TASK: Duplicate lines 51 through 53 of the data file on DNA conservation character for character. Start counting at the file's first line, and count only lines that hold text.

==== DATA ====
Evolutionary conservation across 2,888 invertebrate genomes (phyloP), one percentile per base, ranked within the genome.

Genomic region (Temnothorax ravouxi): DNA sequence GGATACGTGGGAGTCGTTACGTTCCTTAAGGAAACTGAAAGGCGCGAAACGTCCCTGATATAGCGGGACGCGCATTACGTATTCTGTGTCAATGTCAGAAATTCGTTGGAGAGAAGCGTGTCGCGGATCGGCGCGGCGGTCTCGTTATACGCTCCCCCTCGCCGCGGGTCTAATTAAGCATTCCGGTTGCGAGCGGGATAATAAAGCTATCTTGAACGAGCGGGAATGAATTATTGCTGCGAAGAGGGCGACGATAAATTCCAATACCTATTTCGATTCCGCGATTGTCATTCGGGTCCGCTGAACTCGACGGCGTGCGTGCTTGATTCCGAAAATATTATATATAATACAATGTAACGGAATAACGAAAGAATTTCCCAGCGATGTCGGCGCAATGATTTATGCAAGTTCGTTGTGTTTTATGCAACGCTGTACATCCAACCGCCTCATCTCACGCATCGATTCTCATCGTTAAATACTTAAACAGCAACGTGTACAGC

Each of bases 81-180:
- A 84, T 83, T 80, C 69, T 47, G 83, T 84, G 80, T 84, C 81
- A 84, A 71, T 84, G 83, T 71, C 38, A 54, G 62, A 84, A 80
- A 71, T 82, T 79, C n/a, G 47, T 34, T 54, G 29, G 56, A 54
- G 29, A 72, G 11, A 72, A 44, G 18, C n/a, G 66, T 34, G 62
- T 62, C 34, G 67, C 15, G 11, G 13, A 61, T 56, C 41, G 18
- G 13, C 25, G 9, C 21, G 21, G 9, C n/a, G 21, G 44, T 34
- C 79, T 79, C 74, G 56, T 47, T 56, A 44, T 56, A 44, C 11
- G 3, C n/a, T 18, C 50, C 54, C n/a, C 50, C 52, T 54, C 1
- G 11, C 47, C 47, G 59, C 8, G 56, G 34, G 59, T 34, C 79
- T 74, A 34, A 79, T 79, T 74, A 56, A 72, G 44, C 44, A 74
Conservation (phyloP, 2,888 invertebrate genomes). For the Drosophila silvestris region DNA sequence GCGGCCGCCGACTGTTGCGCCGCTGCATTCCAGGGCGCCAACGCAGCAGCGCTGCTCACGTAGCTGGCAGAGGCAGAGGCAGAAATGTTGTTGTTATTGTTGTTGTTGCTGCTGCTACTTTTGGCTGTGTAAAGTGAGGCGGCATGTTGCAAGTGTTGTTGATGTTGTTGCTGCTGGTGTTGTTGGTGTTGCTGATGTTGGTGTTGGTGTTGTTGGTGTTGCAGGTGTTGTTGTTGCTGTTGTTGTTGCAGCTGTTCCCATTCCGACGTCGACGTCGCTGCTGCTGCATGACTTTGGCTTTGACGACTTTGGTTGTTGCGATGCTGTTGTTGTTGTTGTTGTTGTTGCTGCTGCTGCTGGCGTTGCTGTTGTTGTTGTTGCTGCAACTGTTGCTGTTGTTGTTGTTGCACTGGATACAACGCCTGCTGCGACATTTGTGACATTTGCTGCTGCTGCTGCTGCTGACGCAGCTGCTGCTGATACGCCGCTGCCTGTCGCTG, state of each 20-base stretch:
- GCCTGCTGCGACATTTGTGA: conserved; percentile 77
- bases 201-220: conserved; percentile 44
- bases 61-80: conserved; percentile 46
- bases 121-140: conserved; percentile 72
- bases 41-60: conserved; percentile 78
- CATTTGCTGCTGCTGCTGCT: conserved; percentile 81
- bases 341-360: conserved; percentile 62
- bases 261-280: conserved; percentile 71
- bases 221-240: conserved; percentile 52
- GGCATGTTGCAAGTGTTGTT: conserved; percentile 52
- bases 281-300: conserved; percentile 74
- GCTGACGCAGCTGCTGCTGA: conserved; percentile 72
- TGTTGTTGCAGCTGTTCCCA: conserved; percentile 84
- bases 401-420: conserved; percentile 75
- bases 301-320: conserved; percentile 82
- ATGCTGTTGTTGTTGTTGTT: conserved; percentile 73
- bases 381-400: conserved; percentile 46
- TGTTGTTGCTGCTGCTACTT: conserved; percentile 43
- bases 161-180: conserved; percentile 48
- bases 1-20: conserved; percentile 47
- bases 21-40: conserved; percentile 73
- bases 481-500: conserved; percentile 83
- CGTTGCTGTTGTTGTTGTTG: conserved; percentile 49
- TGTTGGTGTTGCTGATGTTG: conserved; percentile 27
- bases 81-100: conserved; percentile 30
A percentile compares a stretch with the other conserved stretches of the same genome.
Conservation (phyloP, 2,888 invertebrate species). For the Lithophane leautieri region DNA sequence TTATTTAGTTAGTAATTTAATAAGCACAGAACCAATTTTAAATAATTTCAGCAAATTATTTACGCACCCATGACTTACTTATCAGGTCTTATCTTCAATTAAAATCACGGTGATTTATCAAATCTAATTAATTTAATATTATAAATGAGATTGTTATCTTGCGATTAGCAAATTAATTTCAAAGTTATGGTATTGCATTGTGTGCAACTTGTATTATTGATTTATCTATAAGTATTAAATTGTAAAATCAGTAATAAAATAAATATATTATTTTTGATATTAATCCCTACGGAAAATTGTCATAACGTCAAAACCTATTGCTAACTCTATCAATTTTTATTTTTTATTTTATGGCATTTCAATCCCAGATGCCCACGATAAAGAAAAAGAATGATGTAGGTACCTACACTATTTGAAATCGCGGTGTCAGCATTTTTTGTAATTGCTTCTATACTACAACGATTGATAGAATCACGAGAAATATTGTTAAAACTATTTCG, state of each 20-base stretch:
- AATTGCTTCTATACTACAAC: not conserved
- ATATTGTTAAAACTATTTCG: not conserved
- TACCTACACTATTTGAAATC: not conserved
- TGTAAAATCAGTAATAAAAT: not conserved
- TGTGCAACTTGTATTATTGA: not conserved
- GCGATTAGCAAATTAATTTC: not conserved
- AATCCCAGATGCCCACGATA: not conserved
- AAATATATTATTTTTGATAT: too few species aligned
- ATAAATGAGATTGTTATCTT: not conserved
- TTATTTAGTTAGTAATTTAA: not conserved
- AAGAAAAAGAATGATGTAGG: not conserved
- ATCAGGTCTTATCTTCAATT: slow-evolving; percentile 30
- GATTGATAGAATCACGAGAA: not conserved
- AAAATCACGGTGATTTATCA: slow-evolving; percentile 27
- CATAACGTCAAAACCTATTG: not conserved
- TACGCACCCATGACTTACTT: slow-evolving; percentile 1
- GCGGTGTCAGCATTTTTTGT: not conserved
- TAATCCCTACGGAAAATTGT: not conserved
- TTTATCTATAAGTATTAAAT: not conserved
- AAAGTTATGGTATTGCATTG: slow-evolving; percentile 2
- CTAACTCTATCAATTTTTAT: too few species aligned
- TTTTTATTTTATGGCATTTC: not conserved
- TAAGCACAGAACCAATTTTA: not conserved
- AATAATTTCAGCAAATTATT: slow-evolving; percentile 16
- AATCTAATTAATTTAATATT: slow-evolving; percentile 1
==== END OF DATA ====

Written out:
- TTATTTAGTTAGTAATTTAA: not conserved
- AAGAAAAAGAATGATGTAGG: not conserved
- ATCAGGTCTTATCTTCAATT: slow-evolving; percentile 30